Honda has earned a reputation for having the best greenhouse in the business — the best visibility out front, to the side and out the back. The Crosstour has more blind spots than a man waiting on double cataract surgery, and visibility out the slit that passes for the rear window is limited at best. We highly recommend that buyers opt for a rearview camera.

Luggage capacity behind the seats is 25 cubic feet, five feet less than the Venza and 10 feet less than the smaller Honda CR-V. The Crosstour does afford more useable space with the seats folded, measured at 51 cubic feet.

Although it’s classified as a crossover SUV, the empty nester crowd will not be buying it to tow their boat to the coast. Not with a meager tow rating of 1,500 pounds. The Venza and the X6, on the other hand, have more SUV-like capability of 3,500 and 6,000 pounds respectively.

On the bright side the Crosstour does not take a backseat to any mid-to-full-sized vehicle in terms of comfort. The driving position proved easy to achieve with a power adjustable driver’s seat and a tilt and telescoping steering wheel.

Despite the sloping roofline, there is adequate headroom in the rear. And rear-seat passengers are rewarded with comfortable chairs and a decent amount of leg room.

Despite only 25 cubic feet of storage with the seats up, Honda has very deftly designed a big center bin under the rear floor and too smaller bins on the sides. The center bin is big enough to carry a load of groceries, or keep a large purse or computer bag out of sight of prying eyes.
The dashboard layout is also a job well done. Our only complaint is some too-small and look-alike buttons for the climate controls and the audio system.

But after driving several versions of the navigation setup in new Toyotas and Lexus models, we applaud Honda for keeping all the audio and climate controls on the dashboard and not embedded in the navigation screen.

The Toyota forces you to go through a three step process just to access satellite radio information. And once it is displayed, it disappears again after about 20 seconds. The radio presets as well as information you desire are always displayed in the Crosstour. The navigation screen is just for navigation. What a revolutionary idea.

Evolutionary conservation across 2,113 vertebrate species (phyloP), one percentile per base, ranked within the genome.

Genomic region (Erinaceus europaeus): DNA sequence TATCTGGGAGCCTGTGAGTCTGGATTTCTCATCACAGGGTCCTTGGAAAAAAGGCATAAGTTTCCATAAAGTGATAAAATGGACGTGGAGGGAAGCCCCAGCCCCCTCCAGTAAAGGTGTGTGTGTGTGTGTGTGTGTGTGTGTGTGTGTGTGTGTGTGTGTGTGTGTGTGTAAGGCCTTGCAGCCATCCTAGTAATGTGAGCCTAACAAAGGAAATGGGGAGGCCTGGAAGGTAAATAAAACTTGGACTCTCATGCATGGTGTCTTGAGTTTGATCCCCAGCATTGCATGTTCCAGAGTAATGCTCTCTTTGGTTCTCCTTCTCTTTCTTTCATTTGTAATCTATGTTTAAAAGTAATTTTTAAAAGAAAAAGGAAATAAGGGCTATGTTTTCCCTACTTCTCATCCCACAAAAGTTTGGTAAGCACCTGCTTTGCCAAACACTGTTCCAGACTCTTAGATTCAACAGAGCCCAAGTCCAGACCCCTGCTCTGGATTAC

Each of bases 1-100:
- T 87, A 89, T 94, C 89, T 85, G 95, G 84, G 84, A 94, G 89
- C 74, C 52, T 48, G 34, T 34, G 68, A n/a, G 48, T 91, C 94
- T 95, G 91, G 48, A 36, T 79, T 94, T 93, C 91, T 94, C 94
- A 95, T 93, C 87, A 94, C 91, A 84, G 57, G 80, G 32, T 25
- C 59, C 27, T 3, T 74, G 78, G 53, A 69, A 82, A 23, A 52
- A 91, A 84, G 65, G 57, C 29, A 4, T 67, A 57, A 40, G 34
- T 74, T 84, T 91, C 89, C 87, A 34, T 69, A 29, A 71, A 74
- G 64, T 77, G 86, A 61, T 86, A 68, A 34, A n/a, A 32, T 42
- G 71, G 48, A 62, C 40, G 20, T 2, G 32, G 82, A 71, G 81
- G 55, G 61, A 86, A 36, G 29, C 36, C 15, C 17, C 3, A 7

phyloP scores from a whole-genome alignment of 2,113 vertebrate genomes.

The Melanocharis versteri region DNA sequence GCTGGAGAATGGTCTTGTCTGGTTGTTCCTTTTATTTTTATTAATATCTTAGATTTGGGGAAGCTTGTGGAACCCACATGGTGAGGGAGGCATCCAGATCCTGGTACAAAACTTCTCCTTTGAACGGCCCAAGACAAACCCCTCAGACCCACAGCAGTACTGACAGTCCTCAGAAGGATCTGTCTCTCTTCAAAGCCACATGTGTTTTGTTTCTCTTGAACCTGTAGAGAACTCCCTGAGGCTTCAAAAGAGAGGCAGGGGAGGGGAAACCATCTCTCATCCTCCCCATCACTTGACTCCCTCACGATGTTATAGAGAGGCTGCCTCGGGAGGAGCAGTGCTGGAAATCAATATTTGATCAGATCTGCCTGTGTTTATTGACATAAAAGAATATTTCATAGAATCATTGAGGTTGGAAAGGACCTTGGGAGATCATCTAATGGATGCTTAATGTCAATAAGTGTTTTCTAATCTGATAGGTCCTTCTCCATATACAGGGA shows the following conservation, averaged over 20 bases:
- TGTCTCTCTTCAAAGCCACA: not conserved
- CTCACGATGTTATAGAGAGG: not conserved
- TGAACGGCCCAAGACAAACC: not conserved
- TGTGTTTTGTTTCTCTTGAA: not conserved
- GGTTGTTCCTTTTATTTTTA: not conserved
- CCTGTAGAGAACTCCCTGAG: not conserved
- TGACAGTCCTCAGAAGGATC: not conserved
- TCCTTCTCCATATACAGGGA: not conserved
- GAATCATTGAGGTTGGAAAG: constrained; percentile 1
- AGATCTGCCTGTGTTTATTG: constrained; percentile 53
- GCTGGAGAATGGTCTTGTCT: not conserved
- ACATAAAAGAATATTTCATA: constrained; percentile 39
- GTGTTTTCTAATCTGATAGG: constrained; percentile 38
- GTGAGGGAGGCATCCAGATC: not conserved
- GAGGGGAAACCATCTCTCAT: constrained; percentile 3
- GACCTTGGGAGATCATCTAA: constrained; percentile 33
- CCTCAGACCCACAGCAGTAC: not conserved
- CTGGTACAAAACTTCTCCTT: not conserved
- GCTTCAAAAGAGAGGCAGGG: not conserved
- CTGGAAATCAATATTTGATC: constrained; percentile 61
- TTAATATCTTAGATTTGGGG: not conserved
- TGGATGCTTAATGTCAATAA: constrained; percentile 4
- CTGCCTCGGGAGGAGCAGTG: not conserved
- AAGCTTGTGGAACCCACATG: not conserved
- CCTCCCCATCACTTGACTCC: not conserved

The Crosstour comes in five flavors starting at $30,380 including destination charges for the front-wheel EX. Then there is the EX-L front-wheel, EX-L Navigation front wheel, and all-wheel drive versions of the EX and EX-L with and without navigation. The Crosstour tops out at $36,930.

As with most Honda and Acura products, options are few. Extras come with the packages. But note that such things as power liftgate (it could use one), Bluetooth, rear-seat entertainment, and HID headlights are not available.

Our test vehicle was a top line $36,930 EX-L with Navigation.

The Crosstour has a lot of redeeming qualities. But it has a number of downsides, too. Honda has several crossovers such as the CR-V on the small side or the Pilot on the larger side that can offset that ambivalence.

Base price: $30,380; as driven, $36,930
Engine: 3.5-liter V-6
Horsepower: 271 @ 6,200 rpm
Torque: 254 @ 5,000
Drive: all-wheel
Transmission: 5-speed automatic
Seating: 2/3
Wheelbase: 110.1 inches
Length: 196.8 inches
Curb weight: 4,070 pounds
Turning circle: 40.2 feet
Luggage capacity: 25 cubic feet
Cargo capacity: 51 cubic feet
Fuel capacity: 18.5 gallons (regular)
EPA rating: 25 mpg highway, 17 mpg city
0-60: 7.5 seconds (Edmunds)
Also consider: Toyota Venza, Acura ZDX, Subaru Outback

The Good:
• Quiet and comfortable cabin
• Responsive V-6 engine
• Honda quality

The Bad:
• Visibility out the back limited

The Ugly:
• Controversial styling